I came half-awake, dead and dreaming. My eyes were open but I couldn't focus on anything because I was still falling, as if the nightmare had followed me from sleep into the waking world. I didn't know where I was or where I'd come from. But the bed under me was turning and falling and I, I was sure, had perished. This sensation was so real, so palpable that I closed my eyes and moaned. The movement of the bed then took on a temporal quality; instead of falling I had become unmoored in time: traveling backward and then forward through a life that was mine and yet, at the same time, foreign to me.
I watched my mother dying in the bedroom of our shanty house in New Iberia, Louisiana. She was laid up in a feather bed, a big woman who was trying to catch her breath but couldn't inhale right. It sounded like she was drowning. She was so pretty, I thought. I had once loved her but could no longer raise this feeling in my heart. I might have even smiled as she shuddered under the labor of simple breathing.
Then I tumbled into a boxcar peopled by brooding and silent black men. They stared at the boy and he saw from their point of view a scared eight-year-old orphan child looking for companionship in those angry, bloodshot eyes. I was no longer that kid but had become those men who couldn't care about another defenseless child orphaned and destined, probably, to die. I saw myself and wondered, almost idly, if that young son would live to the end of the line.
I was surprised to see that he had made it to Fifth Ward, Houston, Texas. Stealing oranges, skulking in back-alley corners, asking everyone he met if they knew a name--Martin. "My grandfather," he said. He'd learned to speak up and stand straight. He already carried scars that would follow him through life but he found his grandfather: a hard man who allowed him to sleep on the outside front porch at night.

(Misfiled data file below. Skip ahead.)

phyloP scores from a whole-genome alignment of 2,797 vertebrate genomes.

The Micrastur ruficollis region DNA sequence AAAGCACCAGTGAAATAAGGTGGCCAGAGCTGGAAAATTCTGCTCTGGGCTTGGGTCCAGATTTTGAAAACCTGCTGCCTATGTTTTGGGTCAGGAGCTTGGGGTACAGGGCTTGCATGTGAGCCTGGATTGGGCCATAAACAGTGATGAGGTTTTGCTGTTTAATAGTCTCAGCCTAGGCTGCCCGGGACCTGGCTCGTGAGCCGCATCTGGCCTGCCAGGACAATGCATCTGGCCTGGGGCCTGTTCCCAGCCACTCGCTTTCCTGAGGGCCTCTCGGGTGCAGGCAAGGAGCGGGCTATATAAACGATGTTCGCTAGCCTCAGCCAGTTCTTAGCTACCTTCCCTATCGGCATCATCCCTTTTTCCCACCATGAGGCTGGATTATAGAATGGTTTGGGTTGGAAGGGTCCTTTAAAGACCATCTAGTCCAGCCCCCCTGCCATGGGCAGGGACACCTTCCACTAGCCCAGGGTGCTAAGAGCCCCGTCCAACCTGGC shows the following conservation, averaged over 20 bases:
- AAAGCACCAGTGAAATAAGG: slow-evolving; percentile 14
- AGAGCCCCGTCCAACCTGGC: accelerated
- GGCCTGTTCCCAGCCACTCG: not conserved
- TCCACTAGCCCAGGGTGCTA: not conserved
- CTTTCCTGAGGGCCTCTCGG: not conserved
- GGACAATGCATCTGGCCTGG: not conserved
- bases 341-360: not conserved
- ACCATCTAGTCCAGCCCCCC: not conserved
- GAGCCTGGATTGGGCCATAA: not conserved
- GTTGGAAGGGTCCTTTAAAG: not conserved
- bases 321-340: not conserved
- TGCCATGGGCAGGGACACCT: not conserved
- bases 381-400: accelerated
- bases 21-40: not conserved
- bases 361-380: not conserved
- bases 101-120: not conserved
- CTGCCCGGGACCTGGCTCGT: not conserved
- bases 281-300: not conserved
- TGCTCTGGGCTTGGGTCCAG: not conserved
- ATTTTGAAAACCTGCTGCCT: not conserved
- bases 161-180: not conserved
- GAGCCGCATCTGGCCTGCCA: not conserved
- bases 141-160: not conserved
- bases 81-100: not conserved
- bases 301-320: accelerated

Time picked up speed after that. In an instant the boy, Ezekiel, was a young man, a fool who signed up for the army, for the war. He passed through North Africa, then Italy and France. He fought men and killed them out of reflex and fear. He liberated a concentration camp, a killer opening the gates for the dead and the dying and those left with the image of death permanently imprinted on their souls.
I was dying, no, had died.
Returning to Houston, the man, no longer weak or afraid, found that most of his friends in that part of town were deceased. Renfro had been slaughtered by a jealous woman named Theresa who in turn died from alcohol poisoning. Martin killed a white man and then shot himself in the burning shack where the boy had slept on the porch. Minna Rogers, Delphine Montesque, Michael Michaels, Big Boy Sanders, and dozens of others, all died while the boy-turned-man had survived the greatest war in history.
There was a flood rising in the room that was swathed in darkness. My right ankle was shackled to the floor next to the bed, and the water was already up to my ears. I pulled against the chain but all that did was cause me pain. My ankle hurt like a motherfucker and the chain would not give. I tried to rise, hoping that I could float to the extent of the bond, that maybe I could keep my nose above water, but I knew somehow that my luck had run out, that Death had come in on me while I was distracted by the mountains of evil I had lived through. Just the fact that I could survive such terror made me guilty, and now he was coming up through the floorboards like he did for my mother.